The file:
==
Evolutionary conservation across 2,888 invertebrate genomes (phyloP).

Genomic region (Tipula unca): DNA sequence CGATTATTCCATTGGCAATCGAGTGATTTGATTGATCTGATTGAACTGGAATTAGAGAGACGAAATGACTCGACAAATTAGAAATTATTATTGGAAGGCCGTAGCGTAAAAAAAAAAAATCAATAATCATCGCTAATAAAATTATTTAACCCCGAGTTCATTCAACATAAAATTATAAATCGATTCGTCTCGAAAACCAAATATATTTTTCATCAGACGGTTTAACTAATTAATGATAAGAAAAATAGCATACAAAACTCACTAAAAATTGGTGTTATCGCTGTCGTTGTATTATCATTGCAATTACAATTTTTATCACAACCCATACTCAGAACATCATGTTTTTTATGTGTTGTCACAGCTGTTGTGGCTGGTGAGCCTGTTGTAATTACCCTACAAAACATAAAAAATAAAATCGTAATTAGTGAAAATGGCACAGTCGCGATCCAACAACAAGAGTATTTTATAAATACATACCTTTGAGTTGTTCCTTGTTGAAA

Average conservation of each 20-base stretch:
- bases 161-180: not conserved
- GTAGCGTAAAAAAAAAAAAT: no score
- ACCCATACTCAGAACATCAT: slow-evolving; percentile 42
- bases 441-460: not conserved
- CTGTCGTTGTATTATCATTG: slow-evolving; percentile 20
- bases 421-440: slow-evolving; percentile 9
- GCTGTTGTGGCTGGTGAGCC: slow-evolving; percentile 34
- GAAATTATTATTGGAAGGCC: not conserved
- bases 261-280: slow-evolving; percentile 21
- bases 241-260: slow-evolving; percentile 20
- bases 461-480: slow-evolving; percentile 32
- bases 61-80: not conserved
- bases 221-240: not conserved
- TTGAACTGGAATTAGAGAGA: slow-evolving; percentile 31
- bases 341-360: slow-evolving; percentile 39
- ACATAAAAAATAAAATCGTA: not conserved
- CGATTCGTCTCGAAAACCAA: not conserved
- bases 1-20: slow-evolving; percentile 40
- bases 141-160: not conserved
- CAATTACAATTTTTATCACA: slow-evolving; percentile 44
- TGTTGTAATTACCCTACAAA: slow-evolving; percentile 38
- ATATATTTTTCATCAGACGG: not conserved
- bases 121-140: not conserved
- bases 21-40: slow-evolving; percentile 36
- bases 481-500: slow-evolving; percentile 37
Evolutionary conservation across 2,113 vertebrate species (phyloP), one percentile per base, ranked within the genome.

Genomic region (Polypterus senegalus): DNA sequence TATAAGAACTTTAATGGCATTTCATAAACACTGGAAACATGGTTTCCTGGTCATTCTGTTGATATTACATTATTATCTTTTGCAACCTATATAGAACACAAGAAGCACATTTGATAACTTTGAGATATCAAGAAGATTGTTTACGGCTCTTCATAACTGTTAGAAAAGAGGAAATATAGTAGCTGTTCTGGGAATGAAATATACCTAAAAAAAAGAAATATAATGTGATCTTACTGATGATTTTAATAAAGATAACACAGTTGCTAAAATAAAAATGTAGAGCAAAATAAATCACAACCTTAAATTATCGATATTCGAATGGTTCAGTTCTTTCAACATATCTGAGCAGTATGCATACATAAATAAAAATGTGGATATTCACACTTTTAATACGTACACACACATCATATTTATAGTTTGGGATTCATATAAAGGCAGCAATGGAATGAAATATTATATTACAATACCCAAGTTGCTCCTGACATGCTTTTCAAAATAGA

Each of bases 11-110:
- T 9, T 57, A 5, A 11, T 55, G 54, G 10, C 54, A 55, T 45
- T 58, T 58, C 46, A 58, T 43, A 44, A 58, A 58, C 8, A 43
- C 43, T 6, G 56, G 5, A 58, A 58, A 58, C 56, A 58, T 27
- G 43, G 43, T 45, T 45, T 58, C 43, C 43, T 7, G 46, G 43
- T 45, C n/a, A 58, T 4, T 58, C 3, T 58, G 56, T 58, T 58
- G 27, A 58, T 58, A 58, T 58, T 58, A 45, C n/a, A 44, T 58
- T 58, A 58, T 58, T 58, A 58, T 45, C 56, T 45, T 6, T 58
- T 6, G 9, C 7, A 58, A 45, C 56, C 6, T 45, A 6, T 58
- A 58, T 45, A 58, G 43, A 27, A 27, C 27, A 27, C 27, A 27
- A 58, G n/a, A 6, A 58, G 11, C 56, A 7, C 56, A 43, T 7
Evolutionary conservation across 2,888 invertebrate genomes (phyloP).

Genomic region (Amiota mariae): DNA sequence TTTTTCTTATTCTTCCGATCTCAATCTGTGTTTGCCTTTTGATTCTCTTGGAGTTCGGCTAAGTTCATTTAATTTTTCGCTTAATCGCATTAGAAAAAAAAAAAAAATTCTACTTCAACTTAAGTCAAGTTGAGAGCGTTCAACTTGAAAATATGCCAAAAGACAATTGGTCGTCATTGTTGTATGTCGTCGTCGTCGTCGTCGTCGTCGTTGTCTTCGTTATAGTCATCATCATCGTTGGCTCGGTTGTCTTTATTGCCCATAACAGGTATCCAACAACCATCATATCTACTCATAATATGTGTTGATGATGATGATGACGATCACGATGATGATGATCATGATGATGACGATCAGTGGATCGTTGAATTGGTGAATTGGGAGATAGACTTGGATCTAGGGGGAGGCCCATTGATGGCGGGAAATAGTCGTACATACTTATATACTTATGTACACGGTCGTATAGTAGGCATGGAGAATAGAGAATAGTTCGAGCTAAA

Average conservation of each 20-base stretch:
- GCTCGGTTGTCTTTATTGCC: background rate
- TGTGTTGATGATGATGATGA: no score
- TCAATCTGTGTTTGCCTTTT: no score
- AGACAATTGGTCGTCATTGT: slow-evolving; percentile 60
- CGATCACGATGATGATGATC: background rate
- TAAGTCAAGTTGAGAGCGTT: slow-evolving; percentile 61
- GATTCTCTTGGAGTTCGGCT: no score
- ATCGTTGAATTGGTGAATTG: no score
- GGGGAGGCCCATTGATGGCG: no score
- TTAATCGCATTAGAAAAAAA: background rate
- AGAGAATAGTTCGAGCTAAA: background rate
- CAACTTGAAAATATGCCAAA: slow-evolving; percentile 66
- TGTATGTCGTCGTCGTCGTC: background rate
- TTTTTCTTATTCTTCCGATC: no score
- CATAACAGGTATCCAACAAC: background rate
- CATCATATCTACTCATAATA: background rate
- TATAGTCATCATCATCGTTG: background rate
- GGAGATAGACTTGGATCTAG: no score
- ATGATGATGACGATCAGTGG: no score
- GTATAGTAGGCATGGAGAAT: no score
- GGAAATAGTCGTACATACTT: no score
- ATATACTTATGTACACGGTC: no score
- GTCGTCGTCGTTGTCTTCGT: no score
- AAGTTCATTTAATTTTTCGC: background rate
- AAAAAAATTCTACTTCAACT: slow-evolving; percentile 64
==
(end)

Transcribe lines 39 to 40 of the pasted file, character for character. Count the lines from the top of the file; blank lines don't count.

- T 6, G 9, C 7, A 58, A 45, C 56, C 6, T 45, A 6, T 58
- A 58, T 45, A 58, G 43, A 27, A 27, C 27, A 27, C 27, A 27